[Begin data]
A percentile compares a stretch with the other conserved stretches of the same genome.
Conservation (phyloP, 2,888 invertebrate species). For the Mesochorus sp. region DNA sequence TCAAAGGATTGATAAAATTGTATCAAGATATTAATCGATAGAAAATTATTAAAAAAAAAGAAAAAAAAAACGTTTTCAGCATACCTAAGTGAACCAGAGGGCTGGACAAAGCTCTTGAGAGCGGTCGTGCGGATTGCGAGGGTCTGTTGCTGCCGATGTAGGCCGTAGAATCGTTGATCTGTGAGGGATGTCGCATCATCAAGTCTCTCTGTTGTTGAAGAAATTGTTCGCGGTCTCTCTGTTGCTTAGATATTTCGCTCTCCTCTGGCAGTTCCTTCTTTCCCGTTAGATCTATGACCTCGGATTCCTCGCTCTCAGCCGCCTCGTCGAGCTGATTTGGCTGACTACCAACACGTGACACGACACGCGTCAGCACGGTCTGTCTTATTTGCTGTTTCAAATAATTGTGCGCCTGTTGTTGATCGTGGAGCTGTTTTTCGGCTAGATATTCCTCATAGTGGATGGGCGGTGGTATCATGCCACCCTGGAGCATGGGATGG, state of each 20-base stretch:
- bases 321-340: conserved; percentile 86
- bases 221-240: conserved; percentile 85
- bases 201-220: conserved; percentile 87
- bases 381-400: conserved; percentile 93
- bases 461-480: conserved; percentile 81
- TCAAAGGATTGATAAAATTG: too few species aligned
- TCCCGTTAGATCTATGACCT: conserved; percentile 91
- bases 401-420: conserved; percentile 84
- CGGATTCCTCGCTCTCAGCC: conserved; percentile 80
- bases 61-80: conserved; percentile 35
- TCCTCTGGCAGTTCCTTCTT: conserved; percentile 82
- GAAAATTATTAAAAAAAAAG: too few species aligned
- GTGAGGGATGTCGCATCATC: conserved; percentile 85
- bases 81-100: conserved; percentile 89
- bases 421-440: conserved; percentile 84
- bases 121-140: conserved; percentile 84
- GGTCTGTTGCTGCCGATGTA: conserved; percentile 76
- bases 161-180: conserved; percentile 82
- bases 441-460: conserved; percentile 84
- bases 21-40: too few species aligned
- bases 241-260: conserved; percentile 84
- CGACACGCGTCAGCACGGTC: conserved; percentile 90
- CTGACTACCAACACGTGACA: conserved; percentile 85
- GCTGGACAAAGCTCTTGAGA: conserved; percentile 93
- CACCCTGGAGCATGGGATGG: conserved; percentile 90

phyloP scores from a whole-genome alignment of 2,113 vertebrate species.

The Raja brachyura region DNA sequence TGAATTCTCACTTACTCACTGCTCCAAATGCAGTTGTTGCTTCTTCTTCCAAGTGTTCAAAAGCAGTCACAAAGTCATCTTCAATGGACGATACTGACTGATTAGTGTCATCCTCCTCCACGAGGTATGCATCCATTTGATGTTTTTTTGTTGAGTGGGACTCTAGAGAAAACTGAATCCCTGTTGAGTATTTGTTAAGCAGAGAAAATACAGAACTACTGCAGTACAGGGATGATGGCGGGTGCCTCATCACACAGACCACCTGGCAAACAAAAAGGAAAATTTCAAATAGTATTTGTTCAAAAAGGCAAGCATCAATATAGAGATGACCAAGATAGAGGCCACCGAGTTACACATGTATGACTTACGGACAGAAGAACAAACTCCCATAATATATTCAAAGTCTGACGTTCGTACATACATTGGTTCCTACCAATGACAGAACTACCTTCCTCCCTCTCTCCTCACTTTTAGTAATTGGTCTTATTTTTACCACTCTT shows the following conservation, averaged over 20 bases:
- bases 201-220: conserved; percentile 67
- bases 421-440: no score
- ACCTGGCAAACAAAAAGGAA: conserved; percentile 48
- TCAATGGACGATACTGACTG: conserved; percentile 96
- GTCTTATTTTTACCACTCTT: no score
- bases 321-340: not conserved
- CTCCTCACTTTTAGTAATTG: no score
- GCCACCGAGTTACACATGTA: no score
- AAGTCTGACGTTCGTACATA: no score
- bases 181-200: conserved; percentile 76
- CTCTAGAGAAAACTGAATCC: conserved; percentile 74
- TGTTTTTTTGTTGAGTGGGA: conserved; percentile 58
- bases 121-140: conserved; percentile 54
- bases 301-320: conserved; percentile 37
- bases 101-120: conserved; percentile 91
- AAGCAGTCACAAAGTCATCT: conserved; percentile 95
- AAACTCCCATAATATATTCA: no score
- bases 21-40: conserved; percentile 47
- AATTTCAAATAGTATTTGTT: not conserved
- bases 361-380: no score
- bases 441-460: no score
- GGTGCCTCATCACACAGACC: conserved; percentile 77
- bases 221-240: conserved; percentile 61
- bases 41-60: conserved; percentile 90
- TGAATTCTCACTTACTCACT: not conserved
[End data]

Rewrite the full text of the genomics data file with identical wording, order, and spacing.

A percentile compares a stretch with the other conserved stretches of the same genome.
Conservation (phyloP, 2,888 invertebrate species). For the Mesochorus sp. region DNA sequence TCAAAGGATTGATAAAATTGTATCAAGATATTAATCGATAGAAAATTATTAAAAAAAAAGAAAAAAAAAACGTTTTCAGCATACCTAAGTGAACCAGAGGGCTGGACAAAGCTCTTGAGAGCGGTCGTGCGGATTGCGAGGGTCTGTTGCTGCCGATGTAGGCCGTAGAATCGTTGATCTGTGAGGGATGTCGCATCATCAAGTCTCTCTGTTGTTGAAGAAATTGTTCGCGGTCTCTCTGTTGCTTAGATATTTCGCTCTCCTCTGGCAGTTCCTTCTTTCCCGTTAGATCTATGACCTCGGATTCCTCGCTCTCAGCCGCCTCGTCGAGCTGATTTGGCTGACTACCAACACGTGACACGACACGCGTCAGCACGGTCTGTCTTATTTGCTGTTTCAAATAATTGTGCGCCTGTTGTTGATCGTGGAGCTGTTTTTCGGCTAGATATTCCTCATAGTGGATGGGCGGTGGTATCATGCCACCCTGGAGCATGGGATGG, state of each 20-base stretch:
- bases 321-340: conserved; percentile 86
- bases 221-240: conserved; percentile 85
- bases 201-220: conserved; percentile 87
- bases 381-400: conserved; percentile 93
- bases 461-480: conserved; percentile 81
- TCAAAGGATTGATAAAATTG: too few species aligned
- TCCCGTTAGATCTATGACCT: conserved; percentile 91
- bases 401-420: conserved; percentile 84
- CGGATTCCTCGCTCTCAGCC: conserved; percentile 80
- bases 61-80: conserved; percentile 35
- TCCTCTGGCAGTTCCTTCTT: conserved; percentile 82
- GAAAATTATTAAAAAAAAAG: too few species aligned
- GTGAGGGATGTCGCATCATC: conserved; percentile 85
- bases 81-100: conserved; percentile 89
- bases 421-440: conserved; percentile 84
- bases 121-140: conserved; percentile 84
- GGTCTGTTGCTGCCGATGTA: conserved; percentile 76
- bases 161-180: conserved; percentile 82
- bases 441-460: conserved; percentile 84
- bases 21-40: too few species aligned
- bases 241-260: conserved; percentile 84
- CGACACGCGTCAGCACGGTC: conserved; percentile 90
- CTGACTACCAACACGTGACA: conserved; percentile 85
- GCTGGACAAAGCTCTTGAGA: conserved; percentile 93
- CACCCTGGAGCATGGGATGG: conserved; percentile 90

phyloP scores from a whole-genome alignment of 2,113 vertebrate species.

The Raja brachyura region DNA sequence TGAATTCTCACTTACTCACTGCTCCAAATGCAGTTGTTGCTTCTTCTTCCAAGTGTTCAAAAGCAGTCACAAAGTCATCTTCAATGGACGATACTGACTGATTAGTGTCATCCTCCTCCACGAGGTATGCATCCATTTGATGTTTTTTTGTTGAGTGGGACTCTAGAGAAAACTGAATCCCTGTTGAGTATTTGTTAAGCAGAGAAAATACAGAACTACTGCAGTACAGGGATGATGGCGGGTGCCTCATCACACAGACCACCTGGCAAACAAAAAGGAAAATTTCAAATAGTATTTGTTCAAAAAGGCAAGCATCAATATAGAGATGACCAAGATAGAGGCCACCGAGTTACACATGTATGACTTACGGACAGAAGAACAAACTCCCATAATATATTCAAAGTCTGACGTTCGTACATACATTGGTTCCTACCAATGACAGAACTACCTTCCTCCCTCTCTCCTCACTTTTAGTAATTGGTCTTATTTTTACCACTCTT shows the following conservation, averaged over 20 bases:
- bases 201-220: conserved; percentile 67
- bases 421-440: no score
- ACCTGGCAAACAAAAAGGAA: conserved; percentile 48
- TCAATGGACGATACTGACTG: conserved; percentile 96
- GTCTTATTTTTACCACTCTT: no score
- bases 321-340: not conserved
- CTCCTCACTTTTAGTAATTG: no score
- GCCACCGAGTTACACATGTA: no score
- AAGTCTGACGTTCGTACATA: no score
- bases 181-200: conserved; percentile 76
- CTCTAGAGAAAACTGAATCC: conserved; percentile 74
- TGTTTTTTTGTTGAGTGGGA: conserved; percentile 58
- bases 121-140: conserved; percentile 54
- bases 301-320: conserved; percentile 37
- bases 101-120: conserved; percentile 91
- AAGCAGTCACAAAGTCATCT: conserved; percentile 95
- AAACTCCCATAATATATTCA: no score
- bases 21-40: conserved; percentile 47
- AATTTCAAATAGTATTTGTT: not conserved
- bases 361-380: no score
- bases 441-460: no score
- GGTGCCTCATCACACAGACC: conserved; percentile 77
- bases 221-240: conserved; percentile 61
- bases 41-60: conserved; percentile 90
- TGAATTCTCACTTACTCACT: not conserved